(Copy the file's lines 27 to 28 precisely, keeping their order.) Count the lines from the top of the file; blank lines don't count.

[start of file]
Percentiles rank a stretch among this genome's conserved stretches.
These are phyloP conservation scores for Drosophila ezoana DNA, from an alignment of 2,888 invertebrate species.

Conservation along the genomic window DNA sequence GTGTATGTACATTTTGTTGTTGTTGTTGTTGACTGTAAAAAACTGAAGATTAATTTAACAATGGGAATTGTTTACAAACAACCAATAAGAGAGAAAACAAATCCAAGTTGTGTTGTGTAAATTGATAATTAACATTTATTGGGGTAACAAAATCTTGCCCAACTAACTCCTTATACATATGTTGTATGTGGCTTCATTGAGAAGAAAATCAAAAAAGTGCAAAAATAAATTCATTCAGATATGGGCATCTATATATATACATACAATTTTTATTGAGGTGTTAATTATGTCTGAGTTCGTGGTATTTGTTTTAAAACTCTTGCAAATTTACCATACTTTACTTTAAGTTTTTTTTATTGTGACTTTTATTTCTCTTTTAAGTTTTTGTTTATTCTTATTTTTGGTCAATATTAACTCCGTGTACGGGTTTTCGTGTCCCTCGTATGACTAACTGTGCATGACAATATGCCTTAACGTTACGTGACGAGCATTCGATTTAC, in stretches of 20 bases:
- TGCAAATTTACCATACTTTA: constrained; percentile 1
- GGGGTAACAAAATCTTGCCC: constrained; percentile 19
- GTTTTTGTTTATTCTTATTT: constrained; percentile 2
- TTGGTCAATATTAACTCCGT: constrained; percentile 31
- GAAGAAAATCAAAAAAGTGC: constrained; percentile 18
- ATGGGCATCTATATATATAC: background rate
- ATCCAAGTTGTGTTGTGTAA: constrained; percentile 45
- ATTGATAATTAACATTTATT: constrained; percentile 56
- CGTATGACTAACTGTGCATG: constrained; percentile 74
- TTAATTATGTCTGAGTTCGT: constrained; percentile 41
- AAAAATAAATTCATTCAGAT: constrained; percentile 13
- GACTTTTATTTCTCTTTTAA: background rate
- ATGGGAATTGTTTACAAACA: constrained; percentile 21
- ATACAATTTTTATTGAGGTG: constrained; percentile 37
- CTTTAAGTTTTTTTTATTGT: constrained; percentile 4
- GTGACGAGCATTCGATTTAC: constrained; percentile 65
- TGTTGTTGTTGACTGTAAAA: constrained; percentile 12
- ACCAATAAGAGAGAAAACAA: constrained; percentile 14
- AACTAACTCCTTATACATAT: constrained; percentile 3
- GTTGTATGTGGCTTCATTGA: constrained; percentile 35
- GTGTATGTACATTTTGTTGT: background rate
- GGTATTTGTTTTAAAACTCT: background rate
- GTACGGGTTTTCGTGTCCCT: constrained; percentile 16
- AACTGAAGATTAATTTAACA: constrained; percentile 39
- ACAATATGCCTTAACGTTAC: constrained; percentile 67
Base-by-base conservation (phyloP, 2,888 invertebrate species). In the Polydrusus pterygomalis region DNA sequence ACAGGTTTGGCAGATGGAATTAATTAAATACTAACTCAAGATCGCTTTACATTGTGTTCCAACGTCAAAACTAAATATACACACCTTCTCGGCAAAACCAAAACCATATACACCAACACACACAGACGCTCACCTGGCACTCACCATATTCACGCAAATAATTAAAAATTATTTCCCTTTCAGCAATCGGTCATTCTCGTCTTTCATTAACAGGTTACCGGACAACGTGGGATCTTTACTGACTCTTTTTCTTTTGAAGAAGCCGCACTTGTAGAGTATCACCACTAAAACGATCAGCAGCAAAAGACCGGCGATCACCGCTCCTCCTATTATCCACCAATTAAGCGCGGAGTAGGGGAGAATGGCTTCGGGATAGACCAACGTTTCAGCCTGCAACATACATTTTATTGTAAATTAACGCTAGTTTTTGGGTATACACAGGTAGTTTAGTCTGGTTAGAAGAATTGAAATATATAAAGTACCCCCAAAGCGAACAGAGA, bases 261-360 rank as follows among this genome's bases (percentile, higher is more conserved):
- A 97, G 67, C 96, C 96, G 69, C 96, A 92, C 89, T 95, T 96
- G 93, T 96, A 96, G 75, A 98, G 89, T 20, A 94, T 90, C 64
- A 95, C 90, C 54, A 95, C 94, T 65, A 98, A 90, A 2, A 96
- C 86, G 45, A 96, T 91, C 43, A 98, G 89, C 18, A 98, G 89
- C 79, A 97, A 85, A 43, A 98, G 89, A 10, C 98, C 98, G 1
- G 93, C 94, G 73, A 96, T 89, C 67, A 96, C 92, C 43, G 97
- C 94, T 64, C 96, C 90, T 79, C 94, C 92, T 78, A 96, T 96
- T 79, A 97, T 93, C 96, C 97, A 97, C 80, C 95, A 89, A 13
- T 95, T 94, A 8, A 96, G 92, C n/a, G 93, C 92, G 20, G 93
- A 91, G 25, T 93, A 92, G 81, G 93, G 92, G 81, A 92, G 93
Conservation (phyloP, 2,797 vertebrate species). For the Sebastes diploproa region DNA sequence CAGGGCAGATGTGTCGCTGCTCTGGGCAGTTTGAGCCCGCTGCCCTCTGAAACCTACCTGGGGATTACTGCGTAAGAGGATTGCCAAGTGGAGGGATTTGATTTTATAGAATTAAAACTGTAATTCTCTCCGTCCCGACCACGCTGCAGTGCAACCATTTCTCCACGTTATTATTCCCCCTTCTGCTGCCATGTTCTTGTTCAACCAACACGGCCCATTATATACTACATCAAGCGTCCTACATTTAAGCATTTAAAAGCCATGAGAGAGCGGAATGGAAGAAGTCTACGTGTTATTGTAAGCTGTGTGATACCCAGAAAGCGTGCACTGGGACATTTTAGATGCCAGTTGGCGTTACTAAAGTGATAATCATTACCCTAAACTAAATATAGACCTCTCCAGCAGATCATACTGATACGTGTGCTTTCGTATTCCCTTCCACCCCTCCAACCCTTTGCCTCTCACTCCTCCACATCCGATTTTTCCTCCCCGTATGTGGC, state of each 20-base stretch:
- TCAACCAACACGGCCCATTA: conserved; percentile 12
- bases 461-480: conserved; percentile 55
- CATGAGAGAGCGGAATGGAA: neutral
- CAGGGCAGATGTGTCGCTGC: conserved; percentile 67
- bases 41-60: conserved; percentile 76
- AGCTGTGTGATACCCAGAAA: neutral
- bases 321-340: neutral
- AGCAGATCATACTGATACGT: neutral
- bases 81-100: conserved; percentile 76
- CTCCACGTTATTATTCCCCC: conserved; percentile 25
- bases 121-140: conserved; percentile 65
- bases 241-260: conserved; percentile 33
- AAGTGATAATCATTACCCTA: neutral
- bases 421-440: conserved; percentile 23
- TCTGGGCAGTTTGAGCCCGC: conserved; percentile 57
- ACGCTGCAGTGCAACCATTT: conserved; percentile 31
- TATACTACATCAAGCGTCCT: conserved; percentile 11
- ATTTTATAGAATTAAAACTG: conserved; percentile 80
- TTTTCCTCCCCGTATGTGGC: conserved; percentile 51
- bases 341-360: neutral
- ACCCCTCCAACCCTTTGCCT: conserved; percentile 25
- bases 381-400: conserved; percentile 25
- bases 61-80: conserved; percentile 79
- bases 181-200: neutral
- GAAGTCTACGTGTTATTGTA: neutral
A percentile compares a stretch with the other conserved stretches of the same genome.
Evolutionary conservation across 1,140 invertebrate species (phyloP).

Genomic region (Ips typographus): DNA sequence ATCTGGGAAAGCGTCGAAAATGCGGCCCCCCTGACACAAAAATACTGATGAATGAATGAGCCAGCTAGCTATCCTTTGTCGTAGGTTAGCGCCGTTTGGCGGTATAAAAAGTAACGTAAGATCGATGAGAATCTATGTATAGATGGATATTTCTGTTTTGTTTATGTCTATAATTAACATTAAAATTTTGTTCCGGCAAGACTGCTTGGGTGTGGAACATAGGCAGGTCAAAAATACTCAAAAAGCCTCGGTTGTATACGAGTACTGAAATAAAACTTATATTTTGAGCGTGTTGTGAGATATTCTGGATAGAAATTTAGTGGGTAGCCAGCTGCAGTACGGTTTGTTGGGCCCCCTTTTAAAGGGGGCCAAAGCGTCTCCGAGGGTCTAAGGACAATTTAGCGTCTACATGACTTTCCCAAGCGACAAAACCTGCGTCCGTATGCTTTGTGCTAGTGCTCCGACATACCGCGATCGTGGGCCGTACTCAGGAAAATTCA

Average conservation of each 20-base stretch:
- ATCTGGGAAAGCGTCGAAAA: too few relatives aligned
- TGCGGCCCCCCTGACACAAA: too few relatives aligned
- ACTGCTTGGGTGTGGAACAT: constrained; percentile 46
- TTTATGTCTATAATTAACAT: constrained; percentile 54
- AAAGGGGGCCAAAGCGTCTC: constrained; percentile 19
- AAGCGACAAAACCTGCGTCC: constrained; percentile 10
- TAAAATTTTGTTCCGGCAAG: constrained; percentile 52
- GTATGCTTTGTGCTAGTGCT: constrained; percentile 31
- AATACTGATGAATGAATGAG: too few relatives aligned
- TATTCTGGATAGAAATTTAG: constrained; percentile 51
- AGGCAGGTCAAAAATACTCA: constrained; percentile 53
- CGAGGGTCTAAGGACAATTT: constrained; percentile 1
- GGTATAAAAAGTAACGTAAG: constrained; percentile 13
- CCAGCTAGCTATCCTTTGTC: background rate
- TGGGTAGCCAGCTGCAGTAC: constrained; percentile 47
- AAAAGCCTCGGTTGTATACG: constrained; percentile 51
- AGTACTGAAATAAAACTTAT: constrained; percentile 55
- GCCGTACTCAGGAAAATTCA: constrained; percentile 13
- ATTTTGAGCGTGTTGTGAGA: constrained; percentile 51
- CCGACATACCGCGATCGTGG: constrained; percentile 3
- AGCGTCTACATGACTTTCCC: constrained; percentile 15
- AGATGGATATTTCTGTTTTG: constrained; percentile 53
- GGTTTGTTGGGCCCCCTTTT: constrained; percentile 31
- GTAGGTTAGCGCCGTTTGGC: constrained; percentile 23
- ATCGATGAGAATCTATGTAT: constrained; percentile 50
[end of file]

- AACTGAAGATTAATTTAACA: constrained; percentile 39
- ACAATATGCCTTAACGTTAC: constrained; percentile 67